... James Harding, editor of The Times, agreed that NI's paywall strategy was a risk. "But it's less of a risk than just throwing away our journalism and giving it away from free," he told the BBC. ... The media industry uses a general yardstick that about 5% of visitors to news websites are likely to pay for content. Latest figures show that The Times and Sunday Times had 1.22m daily users. However, Claire Enders, of media research company Enders Analysis, says that anyone who believes the Times papers will get a 5% conversion is in "dreamland".

Is the Guardian beating its head against a paywall? by Tim Luckhurst, professor of journalism at the University of Kent and head of its Centre for Journalism
... At The Guardian strategy is led by the editor, Alan Rusbridger. He envisages a future in which the newspaper will harness the internet to provide quality reporting, commentary and analysis to millions of readers. No longer just a newspaper for British social democrats, The Guardian will become a global brand. Launched in 19th century Manchester to "zealously enforce the principles of civil and religious Liberty" The Guardian has journeyed far from its origins in Mancunian Nonconformism. Fifty years ago it was hardly available outside Manchester and central London. Today, its internet edition has as many readers in America as in the UK, and readership is spreading.

Murdoch launches the debate: will we pay for news on the net?
... News International's move, being watched closely by other newspaper businesses, represents a challenge to the culture of the internet. Michael Wolff, biographer of Mr Murdoch and founder of the news aggregation site Newser.com, said the media mogul's gamble ? which offers free online access to subscribers to the two newspapers ? was designed to preserve sales of the print products.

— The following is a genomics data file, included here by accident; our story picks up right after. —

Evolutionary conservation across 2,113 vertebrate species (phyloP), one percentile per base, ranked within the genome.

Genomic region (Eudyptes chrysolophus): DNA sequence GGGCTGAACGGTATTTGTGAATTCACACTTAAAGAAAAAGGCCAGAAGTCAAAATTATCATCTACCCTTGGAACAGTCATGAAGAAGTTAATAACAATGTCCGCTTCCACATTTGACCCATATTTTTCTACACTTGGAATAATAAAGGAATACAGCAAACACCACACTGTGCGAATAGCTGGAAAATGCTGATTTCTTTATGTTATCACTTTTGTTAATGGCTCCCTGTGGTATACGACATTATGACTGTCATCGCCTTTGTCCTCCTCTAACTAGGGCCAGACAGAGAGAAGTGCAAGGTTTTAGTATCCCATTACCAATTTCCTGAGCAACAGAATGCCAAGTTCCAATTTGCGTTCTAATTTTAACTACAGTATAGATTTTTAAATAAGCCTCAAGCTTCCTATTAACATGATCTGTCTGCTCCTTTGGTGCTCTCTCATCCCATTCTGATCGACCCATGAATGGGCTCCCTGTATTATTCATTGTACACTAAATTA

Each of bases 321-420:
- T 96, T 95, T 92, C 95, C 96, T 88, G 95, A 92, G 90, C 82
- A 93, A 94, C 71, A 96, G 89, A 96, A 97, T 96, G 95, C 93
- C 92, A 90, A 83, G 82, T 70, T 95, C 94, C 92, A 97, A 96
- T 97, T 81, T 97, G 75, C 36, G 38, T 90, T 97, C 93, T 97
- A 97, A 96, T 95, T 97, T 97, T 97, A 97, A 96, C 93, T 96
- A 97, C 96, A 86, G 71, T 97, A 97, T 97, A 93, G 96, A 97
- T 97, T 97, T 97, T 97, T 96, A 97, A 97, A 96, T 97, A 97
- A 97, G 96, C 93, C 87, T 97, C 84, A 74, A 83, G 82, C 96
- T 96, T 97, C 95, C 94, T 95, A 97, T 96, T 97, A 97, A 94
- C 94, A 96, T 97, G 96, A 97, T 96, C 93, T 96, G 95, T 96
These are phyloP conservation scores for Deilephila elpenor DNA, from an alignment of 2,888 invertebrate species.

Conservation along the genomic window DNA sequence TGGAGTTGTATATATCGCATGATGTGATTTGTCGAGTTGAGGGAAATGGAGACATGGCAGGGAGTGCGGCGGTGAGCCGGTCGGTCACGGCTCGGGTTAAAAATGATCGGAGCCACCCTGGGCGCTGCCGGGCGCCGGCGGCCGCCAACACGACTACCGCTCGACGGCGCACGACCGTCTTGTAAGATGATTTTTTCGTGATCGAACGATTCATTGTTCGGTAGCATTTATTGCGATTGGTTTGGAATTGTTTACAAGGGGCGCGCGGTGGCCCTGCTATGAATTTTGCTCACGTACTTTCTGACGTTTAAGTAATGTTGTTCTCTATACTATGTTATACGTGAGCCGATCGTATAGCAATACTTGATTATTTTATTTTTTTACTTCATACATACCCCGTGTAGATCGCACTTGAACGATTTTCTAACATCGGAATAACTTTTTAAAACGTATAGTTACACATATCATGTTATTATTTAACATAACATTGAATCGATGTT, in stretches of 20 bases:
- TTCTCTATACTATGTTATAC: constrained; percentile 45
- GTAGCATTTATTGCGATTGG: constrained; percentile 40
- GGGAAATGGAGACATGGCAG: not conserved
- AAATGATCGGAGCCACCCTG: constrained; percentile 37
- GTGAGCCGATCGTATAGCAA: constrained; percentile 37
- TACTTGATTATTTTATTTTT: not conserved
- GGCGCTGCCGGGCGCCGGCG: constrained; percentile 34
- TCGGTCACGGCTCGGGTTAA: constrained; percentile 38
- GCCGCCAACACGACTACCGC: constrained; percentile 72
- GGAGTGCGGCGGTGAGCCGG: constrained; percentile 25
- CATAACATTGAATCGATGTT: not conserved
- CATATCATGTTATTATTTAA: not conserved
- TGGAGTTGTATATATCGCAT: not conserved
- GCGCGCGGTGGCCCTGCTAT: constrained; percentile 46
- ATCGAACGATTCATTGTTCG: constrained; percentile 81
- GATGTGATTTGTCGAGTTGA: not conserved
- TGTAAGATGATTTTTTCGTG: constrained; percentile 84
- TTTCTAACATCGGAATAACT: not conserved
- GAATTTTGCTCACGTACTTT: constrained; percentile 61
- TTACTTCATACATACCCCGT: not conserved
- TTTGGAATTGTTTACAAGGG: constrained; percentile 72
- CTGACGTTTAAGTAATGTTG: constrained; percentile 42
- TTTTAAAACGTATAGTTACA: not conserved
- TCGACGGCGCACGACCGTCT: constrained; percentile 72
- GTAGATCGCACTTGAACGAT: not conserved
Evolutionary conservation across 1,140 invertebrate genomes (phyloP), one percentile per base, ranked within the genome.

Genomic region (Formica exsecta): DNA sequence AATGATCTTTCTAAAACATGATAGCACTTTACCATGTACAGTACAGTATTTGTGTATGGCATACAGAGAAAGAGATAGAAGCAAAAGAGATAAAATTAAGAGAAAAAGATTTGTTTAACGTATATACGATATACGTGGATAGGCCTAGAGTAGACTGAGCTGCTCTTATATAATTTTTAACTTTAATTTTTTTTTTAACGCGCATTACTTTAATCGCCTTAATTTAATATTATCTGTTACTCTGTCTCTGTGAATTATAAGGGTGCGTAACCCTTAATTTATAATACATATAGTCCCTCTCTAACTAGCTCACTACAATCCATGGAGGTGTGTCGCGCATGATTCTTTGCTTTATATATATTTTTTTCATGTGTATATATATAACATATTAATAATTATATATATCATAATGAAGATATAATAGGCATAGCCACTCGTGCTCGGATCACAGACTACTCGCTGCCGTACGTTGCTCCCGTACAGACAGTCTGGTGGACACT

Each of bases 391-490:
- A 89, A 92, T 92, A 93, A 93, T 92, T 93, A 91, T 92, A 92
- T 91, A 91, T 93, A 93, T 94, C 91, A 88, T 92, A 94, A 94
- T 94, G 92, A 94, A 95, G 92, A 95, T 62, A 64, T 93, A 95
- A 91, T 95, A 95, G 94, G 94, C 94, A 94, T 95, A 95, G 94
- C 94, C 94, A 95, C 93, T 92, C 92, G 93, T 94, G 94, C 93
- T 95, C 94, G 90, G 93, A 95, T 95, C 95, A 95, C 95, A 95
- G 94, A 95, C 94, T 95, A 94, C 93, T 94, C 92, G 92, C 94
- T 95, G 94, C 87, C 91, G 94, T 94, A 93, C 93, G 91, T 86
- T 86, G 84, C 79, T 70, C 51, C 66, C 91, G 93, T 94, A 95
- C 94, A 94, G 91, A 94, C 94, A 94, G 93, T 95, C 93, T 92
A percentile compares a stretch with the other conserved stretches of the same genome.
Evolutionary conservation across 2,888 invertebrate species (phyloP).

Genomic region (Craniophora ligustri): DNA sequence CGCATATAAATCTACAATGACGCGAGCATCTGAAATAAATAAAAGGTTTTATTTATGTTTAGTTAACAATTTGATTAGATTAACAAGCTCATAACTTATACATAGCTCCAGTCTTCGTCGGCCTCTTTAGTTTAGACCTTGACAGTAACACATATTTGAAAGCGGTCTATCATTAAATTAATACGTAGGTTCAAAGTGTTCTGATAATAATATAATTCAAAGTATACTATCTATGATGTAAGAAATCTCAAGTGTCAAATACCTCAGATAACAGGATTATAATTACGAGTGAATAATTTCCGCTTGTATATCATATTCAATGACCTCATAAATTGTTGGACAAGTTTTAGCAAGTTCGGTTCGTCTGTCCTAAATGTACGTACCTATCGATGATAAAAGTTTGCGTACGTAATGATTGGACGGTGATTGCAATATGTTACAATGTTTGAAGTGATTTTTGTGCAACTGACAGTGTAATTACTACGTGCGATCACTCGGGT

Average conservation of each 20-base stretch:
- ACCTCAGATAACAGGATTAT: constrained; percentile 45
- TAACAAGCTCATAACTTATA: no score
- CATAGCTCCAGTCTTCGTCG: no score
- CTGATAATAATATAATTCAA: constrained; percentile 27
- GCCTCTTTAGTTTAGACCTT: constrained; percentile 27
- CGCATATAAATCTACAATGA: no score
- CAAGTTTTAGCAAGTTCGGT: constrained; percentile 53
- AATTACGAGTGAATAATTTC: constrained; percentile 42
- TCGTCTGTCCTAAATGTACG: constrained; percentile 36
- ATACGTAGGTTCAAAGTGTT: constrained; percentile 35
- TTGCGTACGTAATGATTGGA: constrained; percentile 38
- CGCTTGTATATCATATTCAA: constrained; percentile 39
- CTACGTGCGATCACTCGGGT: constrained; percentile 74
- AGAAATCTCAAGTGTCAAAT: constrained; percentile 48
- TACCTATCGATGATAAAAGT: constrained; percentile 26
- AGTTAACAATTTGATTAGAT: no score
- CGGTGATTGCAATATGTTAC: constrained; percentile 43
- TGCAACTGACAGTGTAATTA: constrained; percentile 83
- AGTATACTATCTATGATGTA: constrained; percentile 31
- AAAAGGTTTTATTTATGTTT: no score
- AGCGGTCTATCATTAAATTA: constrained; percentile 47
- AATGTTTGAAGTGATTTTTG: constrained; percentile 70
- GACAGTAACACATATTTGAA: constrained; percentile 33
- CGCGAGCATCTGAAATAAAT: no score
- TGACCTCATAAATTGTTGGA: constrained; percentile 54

UK, French Newspapers to Charge for Content
... Le Monde in France said earlier this week it will begin charging for some content on March 29. It will offer a package subscription to its Web site, print edition and access to content via Apple's iPhone. That will cost ?19.90 (US$26.46) per month for the first three months, then ?29.90 per month. Access to the paper solely through the iPhone will cost ?15 (US$19.95) per month.

The internet went high-speed 10 years ago, changing the way we live, work, shop and play - for both better and worse
It has revolutionised the way we live, allowing friends and families across the world to chat and share photos instantly, watch television programmes online and download films and albums at the touch of a button. Credited as one of the greatest aids to modern democracy and free speech, it is also vilified for creating a generation of couch potatoes and cyber-criminals.

Introducing UK broadband's first customer, 10 years on
The UK's first broadband customer celebrates 10 years with the faster internet connection this week.

Web now an extension of ourselves, NZ survey finds